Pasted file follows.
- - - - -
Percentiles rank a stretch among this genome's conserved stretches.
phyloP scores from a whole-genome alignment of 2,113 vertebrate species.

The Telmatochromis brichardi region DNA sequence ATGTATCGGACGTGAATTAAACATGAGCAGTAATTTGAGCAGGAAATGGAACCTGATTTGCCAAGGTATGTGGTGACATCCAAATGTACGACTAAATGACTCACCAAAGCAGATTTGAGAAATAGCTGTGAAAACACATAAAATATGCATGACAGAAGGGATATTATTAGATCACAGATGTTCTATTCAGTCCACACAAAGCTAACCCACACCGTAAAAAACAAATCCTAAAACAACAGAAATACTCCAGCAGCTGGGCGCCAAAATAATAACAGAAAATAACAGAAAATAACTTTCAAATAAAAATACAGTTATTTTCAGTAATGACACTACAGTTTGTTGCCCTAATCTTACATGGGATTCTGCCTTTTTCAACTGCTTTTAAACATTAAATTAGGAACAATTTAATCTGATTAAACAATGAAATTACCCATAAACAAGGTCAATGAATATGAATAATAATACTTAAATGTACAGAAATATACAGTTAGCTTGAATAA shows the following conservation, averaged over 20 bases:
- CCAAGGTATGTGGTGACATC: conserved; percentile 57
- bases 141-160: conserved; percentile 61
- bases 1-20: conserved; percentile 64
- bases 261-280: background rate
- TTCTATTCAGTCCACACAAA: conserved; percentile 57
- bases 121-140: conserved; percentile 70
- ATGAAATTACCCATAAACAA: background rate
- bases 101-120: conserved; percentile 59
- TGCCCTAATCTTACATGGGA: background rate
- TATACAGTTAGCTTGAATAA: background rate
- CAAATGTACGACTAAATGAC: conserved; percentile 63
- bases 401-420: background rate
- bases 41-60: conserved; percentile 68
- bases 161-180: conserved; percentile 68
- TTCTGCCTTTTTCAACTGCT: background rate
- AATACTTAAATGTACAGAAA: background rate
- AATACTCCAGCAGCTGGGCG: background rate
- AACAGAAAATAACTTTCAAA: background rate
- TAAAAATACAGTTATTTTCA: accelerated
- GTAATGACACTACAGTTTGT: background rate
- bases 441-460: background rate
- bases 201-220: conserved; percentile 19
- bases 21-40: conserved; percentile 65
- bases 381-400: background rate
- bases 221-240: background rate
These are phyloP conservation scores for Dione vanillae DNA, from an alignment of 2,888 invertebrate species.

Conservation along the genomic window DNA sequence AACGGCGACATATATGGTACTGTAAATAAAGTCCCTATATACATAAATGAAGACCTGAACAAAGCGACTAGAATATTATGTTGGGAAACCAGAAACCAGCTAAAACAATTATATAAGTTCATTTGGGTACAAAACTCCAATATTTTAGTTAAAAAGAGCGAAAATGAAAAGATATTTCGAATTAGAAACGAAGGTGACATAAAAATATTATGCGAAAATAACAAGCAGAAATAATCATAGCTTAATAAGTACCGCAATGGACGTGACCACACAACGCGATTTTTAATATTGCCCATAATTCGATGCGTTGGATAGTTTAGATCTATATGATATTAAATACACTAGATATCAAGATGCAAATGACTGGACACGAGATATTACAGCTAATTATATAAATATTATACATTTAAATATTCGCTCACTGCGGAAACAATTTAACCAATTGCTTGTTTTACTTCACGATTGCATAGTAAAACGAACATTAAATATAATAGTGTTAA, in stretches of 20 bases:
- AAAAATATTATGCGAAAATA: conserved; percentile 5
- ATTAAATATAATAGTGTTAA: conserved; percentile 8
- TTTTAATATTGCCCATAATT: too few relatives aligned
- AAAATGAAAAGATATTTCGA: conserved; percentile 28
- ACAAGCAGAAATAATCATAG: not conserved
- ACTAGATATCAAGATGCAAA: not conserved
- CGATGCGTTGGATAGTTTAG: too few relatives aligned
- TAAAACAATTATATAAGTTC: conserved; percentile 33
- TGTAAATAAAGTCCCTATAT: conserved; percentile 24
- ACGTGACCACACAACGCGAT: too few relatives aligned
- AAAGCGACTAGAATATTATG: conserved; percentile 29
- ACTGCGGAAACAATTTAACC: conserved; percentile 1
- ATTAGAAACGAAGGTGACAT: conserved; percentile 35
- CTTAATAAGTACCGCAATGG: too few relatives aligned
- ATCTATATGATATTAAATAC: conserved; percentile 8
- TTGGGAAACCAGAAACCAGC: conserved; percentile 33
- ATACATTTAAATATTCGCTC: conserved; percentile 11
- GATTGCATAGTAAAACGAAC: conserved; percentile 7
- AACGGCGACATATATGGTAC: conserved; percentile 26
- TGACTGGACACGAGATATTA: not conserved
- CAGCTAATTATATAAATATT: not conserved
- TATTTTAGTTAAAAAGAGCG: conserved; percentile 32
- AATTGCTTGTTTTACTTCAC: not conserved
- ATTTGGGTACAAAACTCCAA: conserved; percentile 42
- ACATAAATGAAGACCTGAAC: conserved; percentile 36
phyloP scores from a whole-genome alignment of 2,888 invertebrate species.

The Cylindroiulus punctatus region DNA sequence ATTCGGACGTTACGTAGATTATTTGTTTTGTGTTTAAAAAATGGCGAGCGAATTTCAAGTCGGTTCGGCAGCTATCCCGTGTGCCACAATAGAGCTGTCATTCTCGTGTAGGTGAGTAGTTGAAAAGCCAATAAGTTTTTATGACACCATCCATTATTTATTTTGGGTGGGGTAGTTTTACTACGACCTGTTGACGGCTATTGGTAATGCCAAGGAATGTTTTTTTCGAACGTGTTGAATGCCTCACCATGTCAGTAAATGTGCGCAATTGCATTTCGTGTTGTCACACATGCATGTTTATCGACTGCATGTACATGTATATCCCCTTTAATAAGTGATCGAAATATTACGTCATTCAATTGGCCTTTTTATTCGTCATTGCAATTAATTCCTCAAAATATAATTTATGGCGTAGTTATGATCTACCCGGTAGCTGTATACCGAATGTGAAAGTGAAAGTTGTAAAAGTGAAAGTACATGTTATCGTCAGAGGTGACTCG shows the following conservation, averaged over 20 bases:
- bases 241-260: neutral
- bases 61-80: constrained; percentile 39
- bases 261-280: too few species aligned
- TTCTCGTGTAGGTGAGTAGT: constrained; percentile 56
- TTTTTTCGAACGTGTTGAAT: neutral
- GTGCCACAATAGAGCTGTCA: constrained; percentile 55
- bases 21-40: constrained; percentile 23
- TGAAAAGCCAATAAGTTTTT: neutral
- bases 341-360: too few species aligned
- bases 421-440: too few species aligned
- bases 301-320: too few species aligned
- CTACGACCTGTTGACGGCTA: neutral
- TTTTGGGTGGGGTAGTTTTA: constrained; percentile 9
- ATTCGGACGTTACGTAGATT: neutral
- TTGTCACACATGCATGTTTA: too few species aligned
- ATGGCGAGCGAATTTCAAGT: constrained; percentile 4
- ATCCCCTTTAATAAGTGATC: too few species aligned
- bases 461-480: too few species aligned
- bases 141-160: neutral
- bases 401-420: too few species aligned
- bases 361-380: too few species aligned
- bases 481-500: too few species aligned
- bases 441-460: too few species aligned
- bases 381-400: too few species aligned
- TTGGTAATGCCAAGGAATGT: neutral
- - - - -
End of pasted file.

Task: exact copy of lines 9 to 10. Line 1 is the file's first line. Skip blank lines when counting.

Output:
- bases 121-140: conserved; percentile 70
- ATGAAATTACCCATAAACAA: background rate